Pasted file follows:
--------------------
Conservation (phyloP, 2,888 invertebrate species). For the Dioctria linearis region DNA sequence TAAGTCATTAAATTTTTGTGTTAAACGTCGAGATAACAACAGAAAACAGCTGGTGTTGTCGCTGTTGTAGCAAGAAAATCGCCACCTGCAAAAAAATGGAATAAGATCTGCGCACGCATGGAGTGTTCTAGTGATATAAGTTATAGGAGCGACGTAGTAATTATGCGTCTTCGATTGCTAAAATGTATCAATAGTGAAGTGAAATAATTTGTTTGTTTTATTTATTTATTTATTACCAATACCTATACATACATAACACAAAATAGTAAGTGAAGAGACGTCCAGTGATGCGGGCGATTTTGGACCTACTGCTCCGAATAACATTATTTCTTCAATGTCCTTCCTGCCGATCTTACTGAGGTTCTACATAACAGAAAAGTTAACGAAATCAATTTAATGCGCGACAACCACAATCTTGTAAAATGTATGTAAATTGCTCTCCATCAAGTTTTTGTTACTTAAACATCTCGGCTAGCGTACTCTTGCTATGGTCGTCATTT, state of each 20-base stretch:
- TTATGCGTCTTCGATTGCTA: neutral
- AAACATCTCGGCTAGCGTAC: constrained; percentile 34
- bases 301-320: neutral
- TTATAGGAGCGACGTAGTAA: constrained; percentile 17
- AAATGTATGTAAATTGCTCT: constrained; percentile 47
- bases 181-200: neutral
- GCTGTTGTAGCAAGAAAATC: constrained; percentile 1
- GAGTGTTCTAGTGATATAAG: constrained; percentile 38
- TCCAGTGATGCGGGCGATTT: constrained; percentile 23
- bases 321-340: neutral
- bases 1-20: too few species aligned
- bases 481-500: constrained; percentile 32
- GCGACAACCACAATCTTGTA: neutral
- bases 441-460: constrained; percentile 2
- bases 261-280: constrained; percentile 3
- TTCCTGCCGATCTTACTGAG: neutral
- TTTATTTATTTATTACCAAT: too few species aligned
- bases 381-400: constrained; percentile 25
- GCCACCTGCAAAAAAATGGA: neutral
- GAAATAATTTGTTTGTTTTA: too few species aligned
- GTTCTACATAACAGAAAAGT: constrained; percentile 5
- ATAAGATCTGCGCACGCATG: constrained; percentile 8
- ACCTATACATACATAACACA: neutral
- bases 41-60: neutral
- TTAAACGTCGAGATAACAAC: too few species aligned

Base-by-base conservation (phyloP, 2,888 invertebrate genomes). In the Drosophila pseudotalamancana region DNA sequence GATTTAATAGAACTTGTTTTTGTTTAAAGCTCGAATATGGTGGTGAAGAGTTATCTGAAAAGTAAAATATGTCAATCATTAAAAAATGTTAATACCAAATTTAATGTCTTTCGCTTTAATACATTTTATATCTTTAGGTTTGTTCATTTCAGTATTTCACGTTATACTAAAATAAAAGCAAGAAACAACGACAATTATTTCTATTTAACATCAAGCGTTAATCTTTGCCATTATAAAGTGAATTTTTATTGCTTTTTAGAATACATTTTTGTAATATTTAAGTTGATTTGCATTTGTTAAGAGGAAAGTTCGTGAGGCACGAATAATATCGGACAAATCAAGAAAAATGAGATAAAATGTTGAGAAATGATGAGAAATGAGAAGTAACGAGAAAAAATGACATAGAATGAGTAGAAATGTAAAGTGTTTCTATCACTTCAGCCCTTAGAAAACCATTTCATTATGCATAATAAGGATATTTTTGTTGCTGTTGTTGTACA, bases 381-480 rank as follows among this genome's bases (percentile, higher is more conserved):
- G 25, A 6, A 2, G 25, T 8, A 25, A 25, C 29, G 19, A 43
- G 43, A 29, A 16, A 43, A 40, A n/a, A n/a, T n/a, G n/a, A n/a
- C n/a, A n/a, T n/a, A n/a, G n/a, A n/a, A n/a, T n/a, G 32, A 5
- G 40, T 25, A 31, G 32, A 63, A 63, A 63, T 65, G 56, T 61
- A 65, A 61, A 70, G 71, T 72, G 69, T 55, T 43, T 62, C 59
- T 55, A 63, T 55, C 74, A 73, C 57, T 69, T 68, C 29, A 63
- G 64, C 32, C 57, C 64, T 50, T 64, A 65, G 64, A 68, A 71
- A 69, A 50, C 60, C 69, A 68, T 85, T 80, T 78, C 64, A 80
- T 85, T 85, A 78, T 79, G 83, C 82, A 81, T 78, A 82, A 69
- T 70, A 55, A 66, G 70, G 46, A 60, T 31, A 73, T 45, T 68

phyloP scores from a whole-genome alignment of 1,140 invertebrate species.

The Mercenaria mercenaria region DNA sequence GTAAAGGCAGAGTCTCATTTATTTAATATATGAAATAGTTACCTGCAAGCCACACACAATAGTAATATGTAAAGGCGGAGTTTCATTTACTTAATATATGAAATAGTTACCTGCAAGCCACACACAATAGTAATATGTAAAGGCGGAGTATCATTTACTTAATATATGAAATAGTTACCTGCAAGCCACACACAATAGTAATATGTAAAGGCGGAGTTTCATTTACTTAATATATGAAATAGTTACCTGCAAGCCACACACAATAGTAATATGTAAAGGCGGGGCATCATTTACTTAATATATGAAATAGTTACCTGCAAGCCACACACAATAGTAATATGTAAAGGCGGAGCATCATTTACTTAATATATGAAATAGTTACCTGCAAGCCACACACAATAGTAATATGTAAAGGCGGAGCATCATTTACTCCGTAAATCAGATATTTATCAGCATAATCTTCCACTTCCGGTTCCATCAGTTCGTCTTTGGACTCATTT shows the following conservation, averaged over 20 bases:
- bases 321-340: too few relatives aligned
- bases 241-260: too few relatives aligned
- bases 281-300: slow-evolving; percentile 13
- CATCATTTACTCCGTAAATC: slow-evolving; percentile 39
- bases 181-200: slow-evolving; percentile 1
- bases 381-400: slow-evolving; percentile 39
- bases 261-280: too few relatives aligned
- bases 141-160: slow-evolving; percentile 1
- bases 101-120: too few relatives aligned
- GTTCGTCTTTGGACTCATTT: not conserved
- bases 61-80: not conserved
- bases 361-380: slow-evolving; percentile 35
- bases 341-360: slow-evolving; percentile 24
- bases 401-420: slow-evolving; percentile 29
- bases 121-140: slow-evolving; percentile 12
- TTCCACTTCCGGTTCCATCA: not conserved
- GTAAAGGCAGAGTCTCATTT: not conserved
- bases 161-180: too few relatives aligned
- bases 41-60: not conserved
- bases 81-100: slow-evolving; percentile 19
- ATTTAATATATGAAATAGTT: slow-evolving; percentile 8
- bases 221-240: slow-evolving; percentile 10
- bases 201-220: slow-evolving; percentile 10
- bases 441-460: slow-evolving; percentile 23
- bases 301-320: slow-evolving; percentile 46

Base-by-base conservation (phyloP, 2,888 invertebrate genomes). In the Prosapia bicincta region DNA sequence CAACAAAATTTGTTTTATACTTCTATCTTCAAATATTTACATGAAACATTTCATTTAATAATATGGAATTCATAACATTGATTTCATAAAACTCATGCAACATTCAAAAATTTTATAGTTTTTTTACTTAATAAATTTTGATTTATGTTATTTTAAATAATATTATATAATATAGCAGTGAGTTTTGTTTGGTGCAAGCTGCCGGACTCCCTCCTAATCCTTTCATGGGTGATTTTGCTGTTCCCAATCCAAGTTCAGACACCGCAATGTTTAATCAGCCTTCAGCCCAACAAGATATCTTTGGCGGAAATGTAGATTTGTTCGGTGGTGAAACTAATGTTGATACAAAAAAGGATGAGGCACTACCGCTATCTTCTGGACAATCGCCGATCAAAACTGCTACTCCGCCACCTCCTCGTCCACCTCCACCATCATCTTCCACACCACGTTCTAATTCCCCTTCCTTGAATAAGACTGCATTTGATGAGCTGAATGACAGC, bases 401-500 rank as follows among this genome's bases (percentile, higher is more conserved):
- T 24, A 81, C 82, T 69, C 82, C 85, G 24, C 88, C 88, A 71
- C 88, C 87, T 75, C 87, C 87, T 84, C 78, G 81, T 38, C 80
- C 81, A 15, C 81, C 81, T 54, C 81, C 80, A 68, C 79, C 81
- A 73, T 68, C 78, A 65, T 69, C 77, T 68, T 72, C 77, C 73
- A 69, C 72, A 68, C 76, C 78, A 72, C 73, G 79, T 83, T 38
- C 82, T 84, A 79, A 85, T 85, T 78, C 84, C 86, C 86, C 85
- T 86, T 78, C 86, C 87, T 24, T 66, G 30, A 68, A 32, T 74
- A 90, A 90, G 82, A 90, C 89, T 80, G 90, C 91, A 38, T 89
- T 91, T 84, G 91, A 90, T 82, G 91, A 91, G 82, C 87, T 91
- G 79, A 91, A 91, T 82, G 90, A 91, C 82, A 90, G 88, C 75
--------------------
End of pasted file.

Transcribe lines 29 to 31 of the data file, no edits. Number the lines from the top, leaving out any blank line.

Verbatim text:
- G 43, A 29, A 16, A 43, A 40, A n/a, A n/a, T n/a, G n/a, A n/a
- C n/a, A n/a, T n/a, A n/a, G n/a, A n/a, A n/a, T n/a, G 32, A 5
- G 40, T 25, A 31, G 32, A 63, A 63, A 63, T 65, G 56, T 61